Saturday 28 May 2011



DE FACTO Parti Keadilan Rakyat (PKR) Chief, Datuk Seri Anwar Ibrahim attributes his poor showing at the April 16 Sarawak state elections to, among others, the idea of a Dayak Chief Minister.

Anwar was entertaining an online news portal’s TV network earlier this week on his monumental failures in Sarawak, as in Sabah earlier. Like his equally na├»ve interviewers, he didn’t seem to know whether he was coming or going on Sarawak.

Anwar’s take was that the Malays in Sarawak were put off by the idea of a Dayak Chief Minister and refused to award even one seat to the party.

He claimed that the minority Malays, only 20 per cent of Sarawak, accused him of promoting the idea of a Dayak chief minister at their expense. Anwar, it appears, tried to unsuccessfully reason with them that the Dayaks were in a majority in Sarawak and therefore the chief minister should come from that community.

For those unfamiliar, Sarawak Chief Minister Abdul Taib Mahmud is a Melanau and therefore a Dayak. The difference is that unlike the great majority of Dayaks who are Christian if not pagan, Taib is a Muslim.

However, he has a Christian paternal grandfather and as many Christian relatives as Muslim ones. He also avoided talking about Islam like the plague since he knew that the Dayaks were watching him like a hawk.

Taib even blasted the recent seizure of bibles in Malay print in Kuching as ‘stupid’. It was enough to secure the release of the bibles. Interestingly, no Sarawak Malay has ever been chief minister of the state.

All four Chief Ministers so far have been Dayak, Taib and his predecessor and maternal uncle Abdul Rahman Yakub being Muslim, and the first two being Christians i.e.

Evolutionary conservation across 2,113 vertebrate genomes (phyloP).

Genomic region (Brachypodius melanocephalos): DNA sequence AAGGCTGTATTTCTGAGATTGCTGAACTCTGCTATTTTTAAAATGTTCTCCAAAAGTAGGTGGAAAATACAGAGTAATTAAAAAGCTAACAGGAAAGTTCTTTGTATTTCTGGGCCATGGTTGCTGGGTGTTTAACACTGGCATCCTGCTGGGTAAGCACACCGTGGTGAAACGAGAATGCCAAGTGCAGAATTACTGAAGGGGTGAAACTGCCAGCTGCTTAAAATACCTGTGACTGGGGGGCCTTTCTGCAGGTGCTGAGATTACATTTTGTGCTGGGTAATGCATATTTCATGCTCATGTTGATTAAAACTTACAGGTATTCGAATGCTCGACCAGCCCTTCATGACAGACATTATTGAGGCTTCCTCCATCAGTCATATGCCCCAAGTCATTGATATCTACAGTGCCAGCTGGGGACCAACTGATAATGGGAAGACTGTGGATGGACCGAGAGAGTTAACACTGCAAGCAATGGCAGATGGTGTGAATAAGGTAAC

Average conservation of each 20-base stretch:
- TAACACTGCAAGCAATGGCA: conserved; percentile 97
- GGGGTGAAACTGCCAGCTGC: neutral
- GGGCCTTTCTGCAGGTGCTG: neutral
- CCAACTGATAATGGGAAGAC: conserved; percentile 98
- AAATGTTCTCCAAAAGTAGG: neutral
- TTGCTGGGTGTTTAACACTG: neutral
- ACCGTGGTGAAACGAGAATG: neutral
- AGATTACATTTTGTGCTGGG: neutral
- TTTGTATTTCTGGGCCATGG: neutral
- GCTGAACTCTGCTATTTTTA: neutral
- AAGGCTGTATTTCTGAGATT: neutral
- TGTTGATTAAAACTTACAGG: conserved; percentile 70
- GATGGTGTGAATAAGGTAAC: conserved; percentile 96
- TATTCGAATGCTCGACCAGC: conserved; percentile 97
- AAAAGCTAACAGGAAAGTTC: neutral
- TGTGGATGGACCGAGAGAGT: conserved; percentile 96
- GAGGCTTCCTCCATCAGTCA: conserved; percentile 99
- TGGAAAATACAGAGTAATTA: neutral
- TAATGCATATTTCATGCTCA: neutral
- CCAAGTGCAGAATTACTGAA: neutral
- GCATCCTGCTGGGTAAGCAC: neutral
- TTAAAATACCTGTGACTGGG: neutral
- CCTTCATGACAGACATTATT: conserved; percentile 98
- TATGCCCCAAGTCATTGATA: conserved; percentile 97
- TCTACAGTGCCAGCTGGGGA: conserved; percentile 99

Stephen Kalong Ningkan and Penghulu Tawi Sli, both Iban Dayaks from the Sarawak National Party (SNAP).

The Ibans, the biggest community in Sarawak, failed as chief ministers, because of opposition from the other Dayak communities i.e. Bidayuh, Orang Ulu and Melanau.

The Sarawak Malays are in no position to object to a chief minister on the grounds that he’s Dayak or a non-Muslim.

To digress a little, the Sarawak Malays are in fact Bidayuh living on the coasts of the Kuching division and Ibans along the coast of the other division who converted to Islam.

The Brooke dynasty referred to them as Malays after the fashion of the colonial British who used it as an umbrella term to describe various ethnic groups in Peninsular Malaysia.

Also, it’s unlikely that the Dayaks will ever support the idea of a Sarawak Malay being chief minister of the state. If one is thrust on them, he won’t last in the tumultuous politics of Dayak country.

It’s more likely that a Sarawak chief minister would continue to come from among the non-Iban Dayaks – the creed is not in question – and this would ensure political stability in the state. If a Sarawak Malay wants to be chief minister he should not deny his Dayak heritage.

PKR’s emphasis on a Dayak CM, in any case, led to allegation among the Sarawak Malays that such a candidate would turn the state into a Christian one, according to Anwar.

The de facto PKR chief is like a ‘bull in a China shop’ raising a preposterous non-issue. He naively treads, like all Peninsular Malaysians, where even devils and angels dare not.

Sarawak is Anwar’s second monumental blunder in Malaysian Borneo after Sabah.

In Sabah, Anwar thundered that there was no way he would have Jeffrey Kitingan as the Sabah PKR Chief. Jeffrey, who has many Musli relatives, was accused openly by Anwar of being a racist and harbouring a hidden Christian agenda, whatever that means.

Anwar was playing politics where he should not be doing so.

Jeffrey pushed for the idea that the Sabah PKR chief should be democratically elected by the division chiefs and not appointed by the party headquarters (read Anwar) in Kuala Lumpur.